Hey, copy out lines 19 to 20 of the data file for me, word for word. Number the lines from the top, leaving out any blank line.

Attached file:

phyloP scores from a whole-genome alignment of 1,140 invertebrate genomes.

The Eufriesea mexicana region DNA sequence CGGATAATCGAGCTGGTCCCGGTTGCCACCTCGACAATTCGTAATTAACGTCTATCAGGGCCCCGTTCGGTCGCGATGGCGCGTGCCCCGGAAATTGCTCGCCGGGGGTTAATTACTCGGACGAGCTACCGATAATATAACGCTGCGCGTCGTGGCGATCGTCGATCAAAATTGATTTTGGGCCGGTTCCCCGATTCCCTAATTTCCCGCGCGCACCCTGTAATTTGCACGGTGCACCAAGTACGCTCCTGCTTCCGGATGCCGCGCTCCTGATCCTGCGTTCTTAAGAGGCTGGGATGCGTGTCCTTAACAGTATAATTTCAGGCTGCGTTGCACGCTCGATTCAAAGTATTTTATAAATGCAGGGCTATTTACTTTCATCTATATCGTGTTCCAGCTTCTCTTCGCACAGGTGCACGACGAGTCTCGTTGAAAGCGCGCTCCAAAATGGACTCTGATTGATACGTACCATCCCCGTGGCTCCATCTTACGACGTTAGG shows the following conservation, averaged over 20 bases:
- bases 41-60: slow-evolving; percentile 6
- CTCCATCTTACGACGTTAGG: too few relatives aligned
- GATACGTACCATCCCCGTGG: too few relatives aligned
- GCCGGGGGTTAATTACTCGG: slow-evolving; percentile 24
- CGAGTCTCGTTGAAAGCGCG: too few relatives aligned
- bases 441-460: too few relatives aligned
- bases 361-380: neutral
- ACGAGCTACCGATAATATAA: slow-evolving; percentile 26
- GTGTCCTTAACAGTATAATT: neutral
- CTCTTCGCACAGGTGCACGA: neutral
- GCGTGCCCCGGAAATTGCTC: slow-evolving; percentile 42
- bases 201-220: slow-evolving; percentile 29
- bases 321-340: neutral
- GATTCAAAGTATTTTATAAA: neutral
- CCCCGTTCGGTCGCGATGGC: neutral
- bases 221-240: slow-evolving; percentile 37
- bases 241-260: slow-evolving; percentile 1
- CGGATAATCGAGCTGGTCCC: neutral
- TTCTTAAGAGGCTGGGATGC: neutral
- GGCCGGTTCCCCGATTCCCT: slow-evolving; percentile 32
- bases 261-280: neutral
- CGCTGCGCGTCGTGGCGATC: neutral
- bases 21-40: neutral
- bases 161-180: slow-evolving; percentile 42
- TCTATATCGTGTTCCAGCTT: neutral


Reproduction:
- bases 241-260: slow-evolving; percentile 1
- CGGATAATCGAGCTGGTCCC: neutral